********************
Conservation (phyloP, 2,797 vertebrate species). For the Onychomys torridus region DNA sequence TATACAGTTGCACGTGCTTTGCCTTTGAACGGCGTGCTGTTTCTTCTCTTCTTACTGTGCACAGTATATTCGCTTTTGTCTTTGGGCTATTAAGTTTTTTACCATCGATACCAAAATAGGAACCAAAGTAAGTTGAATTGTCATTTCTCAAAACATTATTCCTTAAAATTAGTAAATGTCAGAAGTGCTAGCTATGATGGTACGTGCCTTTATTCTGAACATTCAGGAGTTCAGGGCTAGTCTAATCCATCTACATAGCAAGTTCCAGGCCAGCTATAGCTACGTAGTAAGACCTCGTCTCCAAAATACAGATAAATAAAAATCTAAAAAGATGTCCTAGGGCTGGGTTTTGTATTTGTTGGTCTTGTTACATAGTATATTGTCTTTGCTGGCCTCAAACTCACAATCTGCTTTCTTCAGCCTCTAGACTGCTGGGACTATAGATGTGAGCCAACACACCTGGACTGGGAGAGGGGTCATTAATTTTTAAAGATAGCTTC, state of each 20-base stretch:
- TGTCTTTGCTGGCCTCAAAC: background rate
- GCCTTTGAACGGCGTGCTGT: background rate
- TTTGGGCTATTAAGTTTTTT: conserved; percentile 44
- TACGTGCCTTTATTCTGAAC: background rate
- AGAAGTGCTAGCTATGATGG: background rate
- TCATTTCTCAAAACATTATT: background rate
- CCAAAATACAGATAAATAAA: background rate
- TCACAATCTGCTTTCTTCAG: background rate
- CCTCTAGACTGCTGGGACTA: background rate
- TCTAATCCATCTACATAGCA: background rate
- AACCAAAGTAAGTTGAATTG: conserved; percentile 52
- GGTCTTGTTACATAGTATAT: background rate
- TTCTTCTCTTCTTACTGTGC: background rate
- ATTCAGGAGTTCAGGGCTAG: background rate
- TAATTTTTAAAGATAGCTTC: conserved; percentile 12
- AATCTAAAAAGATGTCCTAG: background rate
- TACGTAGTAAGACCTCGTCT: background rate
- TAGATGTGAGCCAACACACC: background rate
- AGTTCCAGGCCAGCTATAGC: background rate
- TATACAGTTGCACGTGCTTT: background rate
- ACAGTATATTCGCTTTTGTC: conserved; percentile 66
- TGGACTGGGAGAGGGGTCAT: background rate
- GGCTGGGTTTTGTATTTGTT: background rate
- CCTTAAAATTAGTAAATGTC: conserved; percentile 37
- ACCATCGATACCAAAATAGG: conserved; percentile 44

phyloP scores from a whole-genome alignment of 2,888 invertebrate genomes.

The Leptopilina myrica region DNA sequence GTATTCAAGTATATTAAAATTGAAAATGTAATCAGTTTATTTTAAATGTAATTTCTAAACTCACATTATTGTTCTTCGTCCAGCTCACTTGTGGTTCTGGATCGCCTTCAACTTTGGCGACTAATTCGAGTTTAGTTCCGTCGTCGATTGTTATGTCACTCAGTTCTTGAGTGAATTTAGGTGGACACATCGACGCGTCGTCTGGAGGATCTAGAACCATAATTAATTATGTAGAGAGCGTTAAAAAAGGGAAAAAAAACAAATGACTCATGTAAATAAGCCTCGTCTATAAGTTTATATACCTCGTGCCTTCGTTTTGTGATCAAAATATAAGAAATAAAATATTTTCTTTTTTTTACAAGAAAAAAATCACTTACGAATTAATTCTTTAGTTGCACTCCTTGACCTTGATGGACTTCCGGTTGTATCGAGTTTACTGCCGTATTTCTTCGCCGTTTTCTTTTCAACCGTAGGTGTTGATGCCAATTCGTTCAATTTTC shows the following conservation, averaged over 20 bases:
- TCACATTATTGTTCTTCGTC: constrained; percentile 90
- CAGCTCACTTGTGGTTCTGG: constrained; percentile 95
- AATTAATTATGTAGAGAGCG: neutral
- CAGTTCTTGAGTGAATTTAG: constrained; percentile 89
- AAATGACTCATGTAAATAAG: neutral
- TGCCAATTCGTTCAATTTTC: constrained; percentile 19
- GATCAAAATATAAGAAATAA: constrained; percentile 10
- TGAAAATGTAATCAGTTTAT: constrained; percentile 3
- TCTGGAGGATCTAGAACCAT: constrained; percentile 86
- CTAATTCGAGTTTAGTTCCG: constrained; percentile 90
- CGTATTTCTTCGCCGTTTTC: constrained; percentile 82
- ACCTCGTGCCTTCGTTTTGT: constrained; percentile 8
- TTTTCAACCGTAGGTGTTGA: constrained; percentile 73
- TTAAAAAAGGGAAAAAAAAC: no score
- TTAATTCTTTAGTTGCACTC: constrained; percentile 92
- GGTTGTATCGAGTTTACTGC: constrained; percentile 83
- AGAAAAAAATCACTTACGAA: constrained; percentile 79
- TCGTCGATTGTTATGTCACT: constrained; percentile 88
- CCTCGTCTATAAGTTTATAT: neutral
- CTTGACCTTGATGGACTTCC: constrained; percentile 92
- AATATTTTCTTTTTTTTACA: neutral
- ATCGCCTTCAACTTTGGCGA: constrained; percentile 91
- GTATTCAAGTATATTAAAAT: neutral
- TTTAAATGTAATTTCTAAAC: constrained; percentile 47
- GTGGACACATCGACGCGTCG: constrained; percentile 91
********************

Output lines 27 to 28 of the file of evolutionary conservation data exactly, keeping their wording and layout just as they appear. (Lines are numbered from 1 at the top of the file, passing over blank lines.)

phyloP scores from a whole-genome alignment of 2,888 invertebrate genomes.

The Leptopilina myrica region DNA sequence GTATTCAAGTATATTAAAATTGAAAATGTAATCAGTTTATTTTAAATGTAATTTCTAAACTCACATTATTGTTCTTCGTCCAGCTCACTTGTGGTTCTGGATCGCCTTCAACTTTGGCGACTAATTCGAGTTTAGTTCCGTCGTCGATTGTTATGTCACTCAGTTCTTGAGTGAATTTAGGTGGACACATCGACGCGTCGTCTGGAGGATCTAGAACCATAATTAATTATGTAGAGAGCGTTAAAAAAGGGAAAAAAAACAAATGACTCATGTAAATAAGCCTCGTCTATAAGTTTATATACCTCGTGCCTTCGTTTTGTGATCAAAATATAAGAAATAAAATATTTTCTTTTTTTTACAAGAAAAAAATCACTTACGAATTAATTCTTTAGTTGCACTCCTTGACCTTGATGGACTTCCGGTTGTATCGAGTTTACTGCCGTATTTCTTCGCCGTTTTCTTTTCAACCGTAGGTGTTGATGCCAATTCGTTCAATTTTC shows the following conservation, averaged over 20 bases: